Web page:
Washington, D.C. – On the eve of a visit from USDA Secretary Sonny Perdue on April 3, new documents obtained by Food & Water Watch raise serious questions about safety at a new “state of the art” hog slaughter plant in Michigan that is seeking to partially privatize its inspections process.
The Clemens Foods hog slaughter plant began operations in September 2017, with a full complement of USDA inspectors working the slaughter line. The plant has since been granted regulatory waivers to partially privatize its inspections and increase its slaughter line speed, and Food & Water Watch is urging Secretary Perdue to question plant managers on several aspects of the new privatization scheme uncovered in the documents.
“We wanted to help the Secretary out with some background on the track record of this facility’s controversial hog inspection pilot program,” said Tony Corbo, Senior Lobbyist at Food & Water Watch. “Company records raise important questions Perdue should ask company officials during his visit.”
Prior to the opening of the new Clemens plant, pork industry trade publications were projecting that the plant would be slaughtering 12,000 head per day on one slaughter line, or 1,500 head per hour. The current line speed cap in a high-speed hog slaughter plant that receives traditional inspection is set at just 1,106 head per hour, with seven USDA inspectors stationed at key points of the slaughter process.
But the Clemens’ Michigan plant was granted a regulatory waiver by the agency on September 22, 2017 to reduce the number of USDA slaughter line inspectors from 5 to 2. The USDA also permitted the plant to run its slaughter line as fast as it could, provided that it could “maintain process control.” The vacated positions of USDA inspectors would be assumed by plant employees, who would also conduct ante-mortem inspections of live animals before they entered the slaughter line. It seems that the plant was being used by USDA’s Food Safety and Inspection Service (FSIS) as a demonstration project to support expansion of this privatized inspection model. On February 1, 2018, FSIS proposed a rule – called the New Swine Slaughter Inspection System – to expand this privatized inspection model to all hog slaughter facilities.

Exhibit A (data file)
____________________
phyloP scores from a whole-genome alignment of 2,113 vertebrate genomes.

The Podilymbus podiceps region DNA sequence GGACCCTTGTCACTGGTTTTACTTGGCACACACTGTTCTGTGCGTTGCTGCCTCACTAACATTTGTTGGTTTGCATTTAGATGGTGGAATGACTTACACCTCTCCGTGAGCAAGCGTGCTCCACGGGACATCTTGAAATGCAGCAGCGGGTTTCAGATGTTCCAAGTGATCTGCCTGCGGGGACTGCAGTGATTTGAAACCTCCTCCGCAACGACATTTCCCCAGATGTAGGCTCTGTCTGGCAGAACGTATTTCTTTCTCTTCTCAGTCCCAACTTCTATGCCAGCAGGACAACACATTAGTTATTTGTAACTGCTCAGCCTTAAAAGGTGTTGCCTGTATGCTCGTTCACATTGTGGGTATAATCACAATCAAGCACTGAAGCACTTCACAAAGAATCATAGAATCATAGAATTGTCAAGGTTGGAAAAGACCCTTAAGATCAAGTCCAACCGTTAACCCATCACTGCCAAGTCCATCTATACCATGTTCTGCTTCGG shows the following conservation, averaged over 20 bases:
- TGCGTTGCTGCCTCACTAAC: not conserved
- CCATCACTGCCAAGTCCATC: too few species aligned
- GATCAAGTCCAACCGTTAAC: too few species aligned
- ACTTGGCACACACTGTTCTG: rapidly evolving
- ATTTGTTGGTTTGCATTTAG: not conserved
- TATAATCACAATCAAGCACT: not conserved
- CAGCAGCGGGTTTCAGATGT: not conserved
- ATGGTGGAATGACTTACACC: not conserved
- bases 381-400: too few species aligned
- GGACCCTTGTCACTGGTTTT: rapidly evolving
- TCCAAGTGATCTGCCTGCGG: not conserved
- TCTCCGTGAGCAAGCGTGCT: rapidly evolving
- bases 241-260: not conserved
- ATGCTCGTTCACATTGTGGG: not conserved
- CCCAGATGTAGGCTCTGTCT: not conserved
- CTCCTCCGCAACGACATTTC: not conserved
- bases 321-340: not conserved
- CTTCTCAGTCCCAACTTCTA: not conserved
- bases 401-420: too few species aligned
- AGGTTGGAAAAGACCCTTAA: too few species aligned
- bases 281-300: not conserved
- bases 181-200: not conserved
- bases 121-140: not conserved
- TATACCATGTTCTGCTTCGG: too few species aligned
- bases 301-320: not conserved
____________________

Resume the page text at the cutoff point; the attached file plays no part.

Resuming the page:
Food & Water Watch filed two separate Freedom of Information Act requests for documents regarding this “state-of-the-art” plant. The documents revealed several issues that Secretary Perdue should ask company officials about during his visit:
- The plant implemented its regulatory waiver program on December 7, 2017. In a December 19, 2017 email from FSIS District Manager Paul Wolseley to FSIS headquarters staff (p. 1), he reported that as the plant increased its line speed, it reached a point where it “lost process control” and was forced to reduce the slaughter line speed. The line speed at which the plant “lost process control” was redacted, and the reason it “lost process control” was never identified.
The first question Secretary Perdue should ask the Clemens company officials is: What was the line speed at which the plant “lost process control” and what was the reason the plant was forced to reduce its line speed? Furthermore, at what line speed is the slaughter line currently running?